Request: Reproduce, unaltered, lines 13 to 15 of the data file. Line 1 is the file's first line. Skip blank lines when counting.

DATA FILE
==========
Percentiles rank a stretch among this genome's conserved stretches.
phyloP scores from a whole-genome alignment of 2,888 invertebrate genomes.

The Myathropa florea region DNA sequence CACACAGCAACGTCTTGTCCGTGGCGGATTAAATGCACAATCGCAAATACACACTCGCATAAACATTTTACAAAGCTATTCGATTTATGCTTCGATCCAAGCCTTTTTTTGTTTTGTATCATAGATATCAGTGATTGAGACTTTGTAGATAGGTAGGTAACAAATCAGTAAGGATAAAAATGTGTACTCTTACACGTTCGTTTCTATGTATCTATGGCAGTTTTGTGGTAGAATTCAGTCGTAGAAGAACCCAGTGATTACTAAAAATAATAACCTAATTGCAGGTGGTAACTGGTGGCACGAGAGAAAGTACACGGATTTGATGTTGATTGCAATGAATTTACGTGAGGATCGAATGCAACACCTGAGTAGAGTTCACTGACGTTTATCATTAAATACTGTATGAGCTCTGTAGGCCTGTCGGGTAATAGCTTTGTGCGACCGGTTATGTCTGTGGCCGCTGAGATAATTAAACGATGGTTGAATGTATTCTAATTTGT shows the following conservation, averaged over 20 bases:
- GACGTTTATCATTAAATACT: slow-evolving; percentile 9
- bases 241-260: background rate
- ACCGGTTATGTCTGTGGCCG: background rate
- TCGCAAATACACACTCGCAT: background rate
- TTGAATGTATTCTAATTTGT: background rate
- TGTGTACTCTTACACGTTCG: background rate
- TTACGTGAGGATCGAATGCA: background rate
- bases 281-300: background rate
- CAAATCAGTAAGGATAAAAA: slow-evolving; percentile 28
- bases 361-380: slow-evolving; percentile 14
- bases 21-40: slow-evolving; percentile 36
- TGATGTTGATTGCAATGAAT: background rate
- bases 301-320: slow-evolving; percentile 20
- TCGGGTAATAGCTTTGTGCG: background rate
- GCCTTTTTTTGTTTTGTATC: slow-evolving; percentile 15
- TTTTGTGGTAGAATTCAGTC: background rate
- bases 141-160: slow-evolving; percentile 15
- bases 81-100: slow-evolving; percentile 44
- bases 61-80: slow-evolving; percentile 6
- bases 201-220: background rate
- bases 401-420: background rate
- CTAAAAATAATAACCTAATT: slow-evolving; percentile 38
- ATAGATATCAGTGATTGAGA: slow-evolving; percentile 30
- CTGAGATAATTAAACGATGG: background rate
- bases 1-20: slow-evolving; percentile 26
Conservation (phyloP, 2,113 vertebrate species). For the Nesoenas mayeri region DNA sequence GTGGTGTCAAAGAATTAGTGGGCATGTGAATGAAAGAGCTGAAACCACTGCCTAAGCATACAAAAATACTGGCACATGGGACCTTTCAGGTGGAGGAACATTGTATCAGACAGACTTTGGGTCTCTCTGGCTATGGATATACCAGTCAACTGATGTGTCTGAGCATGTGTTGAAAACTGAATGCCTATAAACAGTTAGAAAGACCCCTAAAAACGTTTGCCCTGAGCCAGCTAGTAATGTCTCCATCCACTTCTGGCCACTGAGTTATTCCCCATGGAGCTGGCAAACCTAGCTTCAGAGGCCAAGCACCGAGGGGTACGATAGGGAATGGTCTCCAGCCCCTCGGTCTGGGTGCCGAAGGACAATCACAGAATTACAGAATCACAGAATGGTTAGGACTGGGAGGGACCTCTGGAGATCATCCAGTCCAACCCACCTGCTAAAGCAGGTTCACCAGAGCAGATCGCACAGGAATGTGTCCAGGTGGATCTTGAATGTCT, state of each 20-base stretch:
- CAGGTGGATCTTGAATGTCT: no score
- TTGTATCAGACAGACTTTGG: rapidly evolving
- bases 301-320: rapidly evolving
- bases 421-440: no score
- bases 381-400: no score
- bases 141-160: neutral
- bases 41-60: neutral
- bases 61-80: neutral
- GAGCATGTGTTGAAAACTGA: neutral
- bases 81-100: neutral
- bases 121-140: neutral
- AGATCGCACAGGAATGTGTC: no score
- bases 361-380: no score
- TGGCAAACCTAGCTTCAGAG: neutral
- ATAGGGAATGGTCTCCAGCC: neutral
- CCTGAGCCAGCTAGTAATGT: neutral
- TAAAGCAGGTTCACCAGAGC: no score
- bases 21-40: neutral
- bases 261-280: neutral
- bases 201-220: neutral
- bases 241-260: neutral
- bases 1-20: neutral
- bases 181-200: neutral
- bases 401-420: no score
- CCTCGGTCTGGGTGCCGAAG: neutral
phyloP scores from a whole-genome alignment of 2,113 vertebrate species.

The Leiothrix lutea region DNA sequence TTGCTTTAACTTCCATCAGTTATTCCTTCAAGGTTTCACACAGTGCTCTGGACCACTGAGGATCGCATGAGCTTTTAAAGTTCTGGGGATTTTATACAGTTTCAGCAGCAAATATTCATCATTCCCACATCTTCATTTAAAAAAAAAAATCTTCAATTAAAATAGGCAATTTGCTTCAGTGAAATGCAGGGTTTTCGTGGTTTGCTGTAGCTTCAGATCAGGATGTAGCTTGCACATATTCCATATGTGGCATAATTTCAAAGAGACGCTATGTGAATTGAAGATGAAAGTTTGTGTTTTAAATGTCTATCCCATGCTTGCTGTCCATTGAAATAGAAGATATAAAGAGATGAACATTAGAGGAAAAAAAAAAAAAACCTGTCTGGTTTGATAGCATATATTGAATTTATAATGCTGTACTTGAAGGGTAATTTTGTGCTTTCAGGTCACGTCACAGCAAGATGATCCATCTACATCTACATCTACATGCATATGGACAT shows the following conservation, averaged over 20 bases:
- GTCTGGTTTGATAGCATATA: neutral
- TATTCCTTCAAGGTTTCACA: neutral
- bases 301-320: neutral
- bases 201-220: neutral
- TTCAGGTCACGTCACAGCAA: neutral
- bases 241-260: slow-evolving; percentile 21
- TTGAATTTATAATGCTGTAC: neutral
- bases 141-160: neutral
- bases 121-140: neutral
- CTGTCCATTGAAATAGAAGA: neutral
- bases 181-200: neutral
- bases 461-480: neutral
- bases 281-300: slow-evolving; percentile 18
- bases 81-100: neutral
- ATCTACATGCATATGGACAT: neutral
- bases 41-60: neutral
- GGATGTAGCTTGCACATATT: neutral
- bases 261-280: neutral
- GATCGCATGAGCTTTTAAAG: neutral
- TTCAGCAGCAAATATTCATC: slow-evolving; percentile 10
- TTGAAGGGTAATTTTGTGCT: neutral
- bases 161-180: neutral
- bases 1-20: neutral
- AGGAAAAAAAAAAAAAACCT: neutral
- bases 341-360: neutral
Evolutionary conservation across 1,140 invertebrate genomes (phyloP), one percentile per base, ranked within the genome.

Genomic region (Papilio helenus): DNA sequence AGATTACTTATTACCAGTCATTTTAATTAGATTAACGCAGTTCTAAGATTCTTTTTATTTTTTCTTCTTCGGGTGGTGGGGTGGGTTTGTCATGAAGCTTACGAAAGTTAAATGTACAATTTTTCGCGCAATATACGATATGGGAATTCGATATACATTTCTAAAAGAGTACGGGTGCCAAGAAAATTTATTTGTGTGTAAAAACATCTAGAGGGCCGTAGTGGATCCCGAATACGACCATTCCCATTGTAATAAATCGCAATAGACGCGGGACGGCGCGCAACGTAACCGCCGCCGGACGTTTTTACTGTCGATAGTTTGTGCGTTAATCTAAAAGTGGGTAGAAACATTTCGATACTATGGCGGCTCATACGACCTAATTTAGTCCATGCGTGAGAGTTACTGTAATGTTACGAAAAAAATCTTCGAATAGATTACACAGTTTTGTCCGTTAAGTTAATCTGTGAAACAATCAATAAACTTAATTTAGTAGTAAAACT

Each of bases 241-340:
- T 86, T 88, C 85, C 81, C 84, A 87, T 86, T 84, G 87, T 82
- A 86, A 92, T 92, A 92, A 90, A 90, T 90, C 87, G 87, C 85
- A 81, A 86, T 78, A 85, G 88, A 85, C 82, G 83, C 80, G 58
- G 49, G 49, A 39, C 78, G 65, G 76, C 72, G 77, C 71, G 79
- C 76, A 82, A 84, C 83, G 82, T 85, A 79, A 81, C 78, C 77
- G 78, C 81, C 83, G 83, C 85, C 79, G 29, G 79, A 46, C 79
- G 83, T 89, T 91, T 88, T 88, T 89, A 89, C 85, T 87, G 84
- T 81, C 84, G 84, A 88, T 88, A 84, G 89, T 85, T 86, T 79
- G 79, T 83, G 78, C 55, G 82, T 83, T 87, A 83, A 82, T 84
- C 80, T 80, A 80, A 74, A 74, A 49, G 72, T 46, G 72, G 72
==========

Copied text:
- bases 361-380: slow-evolving; percentile 14
- bases 21-40: slow-evolving; percentile 36
- TGATGTTGATTGCAATGAAT: background rate